For the phenotype assay (penetration activity and reproduction factor), seeds of each genotype were planted in a 5-gallon tray filled with sterile sand (Nematology Greenhouse—Embrapa Soja, Londrina, PR, Brazil). Five days after emergence, each healthy seedling was transplanted into a container filled with sterile sand. Three days after transplantion, each seedling was inoculated with 500 infectious forms of RLN (juveniles and adults), and control samples were not inoculated. Root samples were collected from infected and control plants, respectively, at 1/2, 1, 2, 4, 8, 17, and 35 days post inoculation (dpi). The selection of time-points range for samples collection was based on: (1) RLN lifecycle and behavior; (2) expected time of plant response to infection, based on PTI and ETI knowledge; (3) on our nematode penetration assay results; and (4) on previous literature with similar analyses [43].
For phenotyping, each biological replicate with three plants, was collected and individual nematodes were extracted with a 500-µm sieve and counted using a microscope and a 1 mL Peters’s slide. Comparisons of significant nematode penetration in roots were determined based on the statistical T-test, using SAS Statistics& Data Mining software v.7.1, SAS Institute Inc., Cary, NC, USA.
To capture transcript variation responses to P. brachyurus in G. max, we collected root samples from infected and control plants, respectively, at 1, 2, 4, and 8 dpi for RNA-seq run. Briefly, roots were excised, washed, flash frozen in liquid nitrogen, and stored at −80 °C until RNA extraction. Three plants for each biological replicate, and three biological replicates were collected for each genotype and time-point.

4.3. Library Construction, Sequencing, and Mapping of RNA-seq Reads

Total RNA was extracted from frozen samples using TRIzol® reagents (Invitrogen), per manufacturer’s instructions. DNA contamination was removed using DNAse I (Invitrogen). Each biological repeat’s total RNA was pooled for library construction. The RNA TruSeqTM SBS Sample Prep Kit v5-GA sample prep kit (Illumina, San Diego, CA, USA) was used to prepare the RNA-Seq library following the manufacturer’s instructions. The libraries were distributed into a flow cell for sequencing on an Illumina HiSeq 2000 for 101 bp length single-end reads with sequencing chemistry v4 (Illumina, San Diego, CA, USA). RNA-seq was performed by FASTERIS Biotechnology company (Geneva, Switzerland).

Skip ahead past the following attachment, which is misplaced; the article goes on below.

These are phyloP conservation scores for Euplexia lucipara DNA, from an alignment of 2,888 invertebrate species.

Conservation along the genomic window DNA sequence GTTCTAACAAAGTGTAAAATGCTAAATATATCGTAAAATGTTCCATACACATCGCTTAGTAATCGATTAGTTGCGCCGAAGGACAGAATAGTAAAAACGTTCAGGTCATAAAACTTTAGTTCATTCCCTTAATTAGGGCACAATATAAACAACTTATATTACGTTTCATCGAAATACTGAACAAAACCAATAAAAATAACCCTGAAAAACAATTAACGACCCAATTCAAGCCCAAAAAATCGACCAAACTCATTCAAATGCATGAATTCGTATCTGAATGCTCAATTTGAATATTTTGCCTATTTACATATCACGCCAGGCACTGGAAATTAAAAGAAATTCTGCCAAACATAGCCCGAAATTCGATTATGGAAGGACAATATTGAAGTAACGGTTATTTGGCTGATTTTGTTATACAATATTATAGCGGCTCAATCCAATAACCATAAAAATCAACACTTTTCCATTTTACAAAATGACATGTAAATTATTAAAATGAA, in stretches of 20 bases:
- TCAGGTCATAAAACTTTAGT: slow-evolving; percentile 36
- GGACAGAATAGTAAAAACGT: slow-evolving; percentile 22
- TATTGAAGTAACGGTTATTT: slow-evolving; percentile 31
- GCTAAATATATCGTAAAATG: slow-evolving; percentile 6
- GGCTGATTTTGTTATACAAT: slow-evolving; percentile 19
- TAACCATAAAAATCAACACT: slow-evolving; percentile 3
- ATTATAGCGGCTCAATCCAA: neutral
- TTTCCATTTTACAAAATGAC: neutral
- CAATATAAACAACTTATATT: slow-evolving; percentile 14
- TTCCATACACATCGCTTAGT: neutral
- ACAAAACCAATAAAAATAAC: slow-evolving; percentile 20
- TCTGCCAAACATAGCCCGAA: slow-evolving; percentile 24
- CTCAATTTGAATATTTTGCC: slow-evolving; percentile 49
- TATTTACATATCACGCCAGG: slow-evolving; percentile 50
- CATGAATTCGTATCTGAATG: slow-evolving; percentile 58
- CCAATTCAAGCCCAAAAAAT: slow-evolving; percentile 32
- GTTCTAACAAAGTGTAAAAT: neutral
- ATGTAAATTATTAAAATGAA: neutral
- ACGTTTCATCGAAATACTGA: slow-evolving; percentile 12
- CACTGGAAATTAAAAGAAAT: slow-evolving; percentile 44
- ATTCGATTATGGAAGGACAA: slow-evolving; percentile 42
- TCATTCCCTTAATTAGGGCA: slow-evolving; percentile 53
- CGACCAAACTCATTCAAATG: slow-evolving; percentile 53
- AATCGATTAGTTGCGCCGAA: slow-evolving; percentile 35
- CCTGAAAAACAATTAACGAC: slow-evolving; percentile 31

The initial base calling, adaptor trimming, and quality filtering of the reads generated with the Illumina analysis pipeline were performed using TrimGalore software [89] and checked by FastQC software [90]. High-quality mRNA-Seq reads were aligned to the Glycine max reference genome (Glycine max Wm82.a4.v1—Phytozome v.13) [91] using STAR RNA-seq aligner [92]. Duplicated reads were removed using PICARD v.2.23.

4.4. Differential Expression and Co-Expression Analysis

BAM files were read counted and processed by GFOLD to determine log2Fold change by comparing infected and non-infected at each time-point. GFOLD ranks differentially expressed genes from single biological replicate RNA-seq data, relying on the posterior distribution of log fold change, to overcomes the limitations of p-value, providing stable and biologically relevant results [93]. Differentially expressed genes (DEGs) were cut-off with “GFOLD (0.01)” values (≤−1 and ≥1) and log2FoldChange values (≤−2 and ≥2). DEGs were hierarchically clustered based on reads per kilobase of transcript, per million mapped reads (RPKM) and fold change values by events (time-points x genotypes) and treatments (inoculated/non-inoculated), applying Euclidean distance for similarity metric and complete linkage clustering method with software Cluster v3.0 and visualized with Java Treeview [94].

4.5. Genotype-Specific Expression Gene Analysis

Genotype-specific expression gene (GSEG) BRS and TMG gene expression to identify expression in only one genotype during infection. Transcripts per million (TPM) values were calculated per gene for all RNA-seq libraries using BAM and TPMcalculator [95]. The parameters for selecting GSEGs (genes) were TPM values ≥ 1.0 in all time-points of one of the genotype and TPM values = 0.0 in the other genotype. These data were used to identify GSEGs in BRS and TMG, in which an allele had consistent expression in all libraries of a genotype and complete absence in all libraries of the other.

4.6. Differential Splicing Events Analysis

New mapping files, with “EndToEnd” alignment parameter, were used to perform alternative splicing analyses with rMats v.4.0.2 software [96], by comparing the same genotype infected against non-infected in each correspondent time-point. The cut-off of significant differential splicing events (DSEs) was set to false discovery rate (FDR) values < 5% and IncLevel ≥ 0.2 in both compared treatments (inoculated and non-inoculated).